Next Monday (March 9) the Roy J. Smith Barnyardgrass Workshop will be held at the Grand Prairie Center in Stuttgart, Ark.
The reasons for the seminar are many.
“What’s really driving concern is the current lack of options to deal with barnyardgrass in rice,” says Bob Scott, University of Arkansas weed scientist. “It seems that somehow, no matter what we do, barnyardgrass continues to be our biggest weed problem.”
The last big new development in weed science for rice, says Scott, was probably the introduction of Clearfield rice in 2002. “Before that, Command came out in 2000. So, here we are in 2015 and the last foundation-type herbicide or technology is going on 13 years old.
“Now, Aim, Grasp, Clincher and Regiment and other products have come into the market. But they aren’t what I consider base grass control programs like Propanil and Facet in the past. We need a major game-changer.”
Producers have been educated on how to best control these weeds – and many do a lot of crop rotation. “The fact that Clearfield rice has lasted as long as it has is a testament to how well many producers have managed to prevent resistance developing. They’ve used multiple herbicides in-season.
“However, what’s alarmed us lately comes from the herbicide resistance screening program. That University of Arkansas program is pretty extensive for barnyardgrass and other weeds. What’s been found is a sudden upswing in ALS-resistant barnyardgrass populations. ALS herbicides include Newpath – used in Clearfield rice – and Beyond along with Regiment and Grasp.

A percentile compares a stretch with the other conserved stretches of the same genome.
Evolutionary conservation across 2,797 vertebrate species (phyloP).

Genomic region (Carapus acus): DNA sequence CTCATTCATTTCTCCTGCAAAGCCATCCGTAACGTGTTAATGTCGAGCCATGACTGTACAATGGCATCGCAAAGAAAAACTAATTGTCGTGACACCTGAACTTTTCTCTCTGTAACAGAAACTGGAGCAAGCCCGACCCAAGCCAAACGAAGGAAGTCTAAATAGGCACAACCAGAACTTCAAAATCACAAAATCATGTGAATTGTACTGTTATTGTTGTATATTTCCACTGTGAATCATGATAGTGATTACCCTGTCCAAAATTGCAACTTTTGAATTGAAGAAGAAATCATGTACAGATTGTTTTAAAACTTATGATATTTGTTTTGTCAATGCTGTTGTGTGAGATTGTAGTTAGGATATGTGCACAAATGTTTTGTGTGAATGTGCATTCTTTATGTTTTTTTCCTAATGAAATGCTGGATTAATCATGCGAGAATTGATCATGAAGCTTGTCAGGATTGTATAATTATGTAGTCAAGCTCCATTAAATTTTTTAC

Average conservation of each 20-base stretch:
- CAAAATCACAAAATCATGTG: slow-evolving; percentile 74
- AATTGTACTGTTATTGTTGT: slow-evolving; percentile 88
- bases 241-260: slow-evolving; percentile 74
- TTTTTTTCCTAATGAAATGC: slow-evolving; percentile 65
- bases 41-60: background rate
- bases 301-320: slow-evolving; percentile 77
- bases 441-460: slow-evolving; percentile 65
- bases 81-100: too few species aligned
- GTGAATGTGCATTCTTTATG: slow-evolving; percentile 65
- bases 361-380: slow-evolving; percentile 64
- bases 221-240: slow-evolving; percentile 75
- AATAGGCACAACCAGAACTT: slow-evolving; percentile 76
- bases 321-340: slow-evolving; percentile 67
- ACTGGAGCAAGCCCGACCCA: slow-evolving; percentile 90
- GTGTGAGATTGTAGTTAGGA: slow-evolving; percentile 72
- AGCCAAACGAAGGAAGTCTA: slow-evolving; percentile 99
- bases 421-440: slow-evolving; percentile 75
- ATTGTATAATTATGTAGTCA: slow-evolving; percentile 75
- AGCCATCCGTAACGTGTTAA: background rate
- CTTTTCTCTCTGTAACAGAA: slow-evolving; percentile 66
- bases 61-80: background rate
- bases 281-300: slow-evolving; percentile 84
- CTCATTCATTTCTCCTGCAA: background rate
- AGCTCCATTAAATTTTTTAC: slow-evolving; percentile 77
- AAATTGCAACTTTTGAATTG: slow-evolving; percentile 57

“That’s why we want to get in front of this resistance as quickly as possible and alert producers to the danger. These tools we’ve been using a lot need to be protected, we all need to be on the same page, we need make sure we’re rotating chemistries as much as possible.”
Also worrying is the recent discovery, in both Arkansas and Mississippi, of the first ACCase-resistant barnyardgrass. “Those small populations are resistant to Clincher and RiceStar. Even though the problem is hardly widespread they’re setting off alarm bells.”
Another thing that producers need to know about is the development of several new rice herbicides. “We’ll have some new tools between now and the end of the decade. The first, Aim, was introduced last year as a broadleaf herbicide although it also has some activity on ALS-resistant sedges, another big problem. The other new technologies coming will, we feel, be similar to Command and Newpath and they will be a big deal when they hit the market. At least two of them represent completely new modes of action for rice.
“This symposium planning has really been a cooperative effort but Jason Norsworthy (University of Arkansas weed scientist) has been the catalyst for it. He does a super job running the resistance screening program.”
The workshop -- co-sponsored with Delta Farm Press -- will begin at 9:30 a.m. and run through 3:00 p.m. Presenters will highlight the most current research and information on management of barnyardgrass in all Southern crops. In addition to speakers from Arkansas, barnyardgrass experts from Mississippi, Louisiana, and Texas will present. Little Cypress will cater lunch which will consist of chicken and sausage gumbo, cajun crawfish maux choux, boiled potatoes, corn, mushrooms, and sausage. Numerous companies have stepped forward and donated door prizes.
The event is free and while preregistration is not required, it is preferred to help with planning for lunch. You can preregister for the meeting by emailing firstname.lastname@example.org.
Four hours of CEUs will be available for those that attend.